The greatest gift
By David Feela
No other campers in sight, which partly explains why I could not figure out how the campground was arranged. Also dark, which added to the mystery. I was just a young man strapped for cash, arriving very late and intending to leave very, very early. A sandy patch of dry ground near a small stream made a perfect mattress. I listened to a trickle of water play like a harp until I fell asleep.
I’d been counting on a few rays of sunrise near daybreak to rouse me, not the sound of a nickering horse three feet from my ear. A stern male voice like old-time television’s Mr. Ed commanded me to climb out of my sleeping bag. I peeked outside and saw a mounted ranger staring down from his saddle at the bundle that was me. When I finally sat up he said, “You have failed at picking a campsite.”
How could I have failed? I slept very well.
He pointed with his outstretched arm toward a graveled area at least a hundred yards away, not anywhere near my sweet little stream. I promised to move at once. He told me he’d be back to see that I did. That’s when I rolled and packed my gear, grabbed my backpack, and executed my one and only great escape from a national park.
Of America’s 407 national-park units, over my span of 62 years I’ve visited only 77, though some more than once. Aside from that one time, I have dutifully stopped at every entrance station and paid my required user fee. The park in question was located in California, but I won’t get more specific for fear my Senior Pass might be revoked. To be offered approximately 84.4 million acres of America’s most treasured heritage for my last birthday – best gift ever.
Any U.S. citizen who reaches age 62 is permitted, for a one-time fee of $10, permanent free access to most of the park system’s facilities where user fees are typically required. I have worried for years that politicians would do away with the program before I reached my golden age.
In 2007, for example, administrators at the National Park Service decided on a change, ridding itself of the elegant name for its popular Golden Age Passport and adopting the generic term “Senior Pass,” by which the program is known today.
No big deal, you might think, but when I was in my 50s I was sure Congress would simply reduce the fees for seniors each time they entered a park. I can, after all, go to a thrift store and get a 10 percent senior discount on Tuesdays, eat at many restaurants off a senior menu, or qualify for a reduction on my property taxes. Perks for the elderly are nice, but they pale when compared with the privilege of receiving unobstructed access to our public lands.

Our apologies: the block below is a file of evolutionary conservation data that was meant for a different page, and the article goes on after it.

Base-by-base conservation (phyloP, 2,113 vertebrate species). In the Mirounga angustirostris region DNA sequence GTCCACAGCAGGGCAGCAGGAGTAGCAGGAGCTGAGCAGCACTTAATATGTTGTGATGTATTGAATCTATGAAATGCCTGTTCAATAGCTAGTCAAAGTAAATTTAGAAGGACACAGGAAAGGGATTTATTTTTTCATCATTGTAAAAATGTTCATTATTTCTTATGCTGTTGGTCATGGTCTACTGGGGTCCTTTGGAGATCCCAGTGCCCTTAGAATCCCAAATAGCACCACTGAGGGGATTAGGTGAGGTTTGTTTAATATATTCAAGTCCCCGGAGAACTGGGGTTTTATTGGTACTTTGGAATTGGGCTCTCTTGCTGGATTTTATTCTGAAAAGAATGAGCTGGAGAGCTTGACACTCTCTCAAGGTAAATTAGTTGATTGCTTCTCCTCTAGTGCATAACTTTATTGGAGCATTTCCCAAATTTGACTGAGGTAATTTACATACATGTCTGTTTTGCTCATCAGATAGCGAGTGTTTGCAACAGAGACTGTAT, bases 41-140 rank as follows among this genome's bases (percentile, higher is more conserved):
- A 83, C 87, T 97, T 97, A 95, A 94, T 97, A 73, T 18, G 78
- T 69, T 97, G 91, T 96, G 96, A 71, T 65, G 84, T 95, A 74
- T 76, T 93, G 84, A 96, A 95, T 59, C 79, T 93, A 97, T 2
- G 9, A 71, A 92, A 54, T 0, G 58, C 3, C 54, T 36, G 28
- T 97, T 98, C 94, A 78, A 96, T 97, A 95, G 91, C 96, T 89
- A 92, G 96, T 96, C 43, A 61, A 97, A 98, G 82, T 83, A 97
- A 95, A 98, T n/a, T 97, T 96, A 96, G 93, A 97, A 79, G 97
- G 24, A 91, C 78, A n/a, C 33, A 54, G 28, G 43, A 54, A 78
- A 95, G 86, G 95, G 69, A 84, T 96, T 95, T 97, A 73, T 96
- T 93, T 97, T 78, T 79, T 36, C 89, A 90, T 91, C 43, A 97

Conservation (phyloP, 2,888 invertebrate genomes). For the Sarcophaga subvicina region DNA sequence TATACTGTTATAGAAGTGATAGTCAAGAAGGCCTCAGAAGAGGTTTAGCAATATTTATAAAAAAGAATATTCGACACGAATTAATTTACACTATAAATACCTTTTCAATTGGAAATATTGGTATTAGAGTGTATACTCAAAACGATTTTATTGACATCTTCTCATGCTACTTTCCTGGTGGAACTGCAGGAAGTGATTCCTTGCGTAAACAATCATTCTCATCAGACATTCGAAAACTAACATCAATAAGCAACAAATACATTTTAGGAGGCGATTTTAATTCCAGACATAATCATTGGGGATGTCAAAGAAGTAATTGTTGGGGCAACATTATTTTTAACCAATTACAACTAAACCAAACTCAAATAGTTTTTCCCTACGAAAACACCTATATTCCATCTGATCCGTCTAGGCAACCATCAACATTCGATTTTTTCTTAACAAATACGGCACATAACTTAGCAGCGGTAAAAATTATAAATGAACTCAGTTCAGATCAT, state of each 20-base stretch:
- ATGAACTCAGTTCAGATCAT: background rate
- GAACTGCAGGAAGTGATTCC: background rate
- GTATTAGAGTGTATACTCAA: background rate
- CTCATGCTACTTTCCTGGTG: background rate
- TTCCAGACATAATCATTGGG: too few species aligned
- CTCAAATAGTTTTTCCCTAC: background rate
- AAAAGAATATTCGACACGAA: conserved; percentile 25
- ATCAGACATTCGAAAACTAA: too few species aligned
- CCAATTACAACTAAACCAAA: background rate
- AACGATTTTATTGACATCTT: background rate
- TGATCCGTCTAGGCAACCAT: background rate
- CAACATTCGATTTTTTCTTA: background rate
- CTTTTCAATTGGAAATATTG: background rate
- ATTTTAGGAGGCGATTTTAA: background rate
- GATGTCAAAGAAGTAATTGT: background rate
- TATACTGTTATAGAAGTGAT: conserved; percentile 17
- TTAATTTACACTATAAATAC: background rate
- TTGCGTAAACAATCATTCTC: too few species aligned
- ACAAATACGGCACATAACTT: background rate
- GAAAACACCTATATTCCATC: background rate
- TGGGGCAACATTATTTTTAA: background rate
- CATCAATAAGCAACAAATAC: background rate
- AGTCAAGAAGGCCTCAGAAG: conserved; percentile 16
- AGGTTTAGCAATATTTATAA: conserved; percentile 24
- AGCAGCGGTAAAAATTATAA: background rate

Yellowstone achieved the status of becoming what is popularly acknowledged as America’s first national park as early as 1872. Later, the 1906 Antiquities Act granted presidents the power to set land aside in the public’s interest, to designate unique acreage for protection as, say, a national monument. Since then 16 presidents from both parties have exercised their authority to protect America’s heritage.
Partisan politics has pushed the current Republican-controlled House to pass legislation on to the Senate limiting the president’s authority to deposit exceptional cultural and natural beauty into the land bank for posterity. H.R.1459, if you haven’t heard about it – nicknamed the “no new parks” bill – is a politically charged measure, predicated on the notion that our current president is abusing his authority by designating culturally significant sites as national monuments, none of them especially large when compared to the acreage some of our former presidents have set aside.
To me it’s gratifying that our presidents, upon leaving office, have seen fit to endow the public with a sense of history too easily forgotten. Left up to business, the public would be gifted with acres of coal and oil fields, gravel pits and shopping strips. Wall Street’s insistence on unrestricted profit has already created an economic preserve for the wealthy, one that guarantees America’s purple mountain majesties will be replaced with acres of industrial and commercial parks.
I can’t help looking forward to the completion of every presidential term, hoping to be gifted with additional public land. As our nation ages we need more places for our expanding population, if only to see how America was, and still is, beautiful.
David Feela, an award-winning poet, essayist, and author, writes from Montezuma County, Colo. See his works at http://feelasophy.weebly.com/.